In recent years, the College had experienced positive enrollment growth – a 23% increase in FTEs in 2009-10 and 2010-11 – due in significant part to our Broadway campus in Fulton and the lack of job opportunities associated with the recent recession (enrollment typically is inversely tied to the economy for community colleges). During those same years, our public funding experienced severe cuts, as did many other institutions in New York State. Cuts in public funding mount up to more than $7 million for the College. Over this period, our enrollment growth and the resulting tuition revenue – as well as federal stimulus dollars – allowed the College to support its budgetary requirements. This year, enrollment did not reach projected levels due to several factors, among them the changes in federal financial aid rules, lower than projected student numbers in Fulton, and a decline in overall enrollment due to the improving economy. These factors created a budget gap for this fiscal year – $1.5 million – which we have been working diligently to address. So far, we have closed the gap by more than $1.1 million.

Student enrollment and retention are primary issues that the College must continue to embrace and address. As well, we continue to work under state funding cuts from a few years ago, with a cumulative negative impact today on the College budget of more than $7 million. Given our increasing dependence now upon student enrollment and associated tuition revenue – student tuition generates 48% of College operating revenue this year – the College budget for next year must be pragmatic and conservative.  We are aggressively pursuing cost efficiencies and cost-conscious solutions. With more than 75% of the College budget expended for employee wage and benefit costs, there are limits to how far the remainder can be stretched.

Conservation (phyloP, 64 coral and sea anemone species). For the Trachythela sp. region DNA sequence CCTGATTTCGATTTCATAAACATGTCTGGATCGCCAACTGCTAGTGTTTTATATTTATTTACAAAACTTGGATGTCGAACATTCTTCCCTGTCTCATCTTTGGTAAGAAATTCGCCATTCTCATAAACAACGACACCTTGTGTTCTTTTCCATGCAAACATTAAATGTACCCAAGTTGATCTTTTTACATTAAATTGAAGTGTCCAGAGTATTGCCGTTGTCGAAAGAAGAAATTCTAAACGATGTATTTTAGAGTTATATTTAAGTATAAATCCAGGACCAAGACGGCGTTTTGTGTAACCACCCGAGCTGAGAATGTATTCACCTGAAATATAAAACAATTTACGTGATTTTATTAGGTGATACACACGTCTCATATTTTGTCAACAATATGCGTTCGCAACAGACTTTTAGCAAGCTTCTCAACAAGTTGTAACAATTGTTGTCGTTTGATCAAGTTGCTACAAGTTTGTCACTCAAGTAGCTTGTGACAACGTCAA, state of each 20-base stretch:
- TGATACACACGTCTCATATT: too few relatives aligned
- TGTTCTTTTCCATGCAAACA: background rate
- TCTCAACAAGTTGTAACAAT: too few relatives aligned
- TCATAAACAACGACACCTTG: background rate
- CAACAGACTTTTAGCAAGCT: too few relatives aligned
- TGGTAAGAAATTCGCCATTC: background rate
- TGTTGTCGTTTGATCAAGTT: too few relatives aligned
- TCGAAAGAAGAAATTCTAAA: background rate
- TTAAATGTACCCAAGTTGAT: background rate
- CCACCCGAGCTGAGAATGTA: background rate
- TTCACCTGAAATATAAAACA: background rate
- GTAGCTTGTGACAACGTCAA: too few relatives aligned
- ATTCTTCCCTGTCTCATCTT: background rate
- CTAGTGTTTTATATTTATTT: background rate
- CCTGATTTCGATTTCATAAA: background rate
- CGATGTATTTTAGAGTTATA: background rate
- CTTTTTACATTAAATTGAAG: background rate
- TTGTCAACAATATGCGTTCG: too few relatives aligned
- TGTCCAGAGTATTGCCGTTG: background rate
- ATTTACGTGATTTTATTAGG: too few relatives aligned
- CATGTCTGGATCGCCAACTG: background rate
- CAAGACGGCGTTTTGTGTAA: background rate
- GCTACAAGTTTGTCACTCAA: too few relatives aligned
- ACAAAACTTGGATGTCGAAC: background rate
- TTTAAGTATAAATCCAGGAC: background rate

I have shared with the College community our need to accomplish projects that will help change and strengthen the institution in order to cope with declining numbers of high school students and stagnant public funding. The College recently developed and is implementing initial recommendations from its first retention report and is starting to address the underlying issues to help keep students enrolled and complete their academic programs.

Six years ago, as I was appointed President, the College was poised for major steps forward.   Since that time, the engagement of the College community has been extraordinary.  It is clear that the College must pursue new groups, new populations, to survive while maintaining current ones.  With these opportunities, we are building successfully upon existing programs at the College and exploring new ones.  One primary responsibility of my leadership trust during these years has been to ensure that the College is viable, engaging, and stimulating for our employees, our students, and the region we serve.

I appreciate the support of the Board of Trustees and will continue to work under their direction.  I express full faith in and support for my executive staff – they are excellent partners in this academic enterprise.  They not only provide immediate and strategic advice and counsel about the College and their own departments but also help to implement those programs and services that deliver the mission of the College to our students and the region we serve.  I look forward to our continuing work together.  Although I understand the frustration of the faculty and staff with the difficult situation facing the College, I am confident that the College community – faculty, staff, and students – will work as partners to achieve these goals.”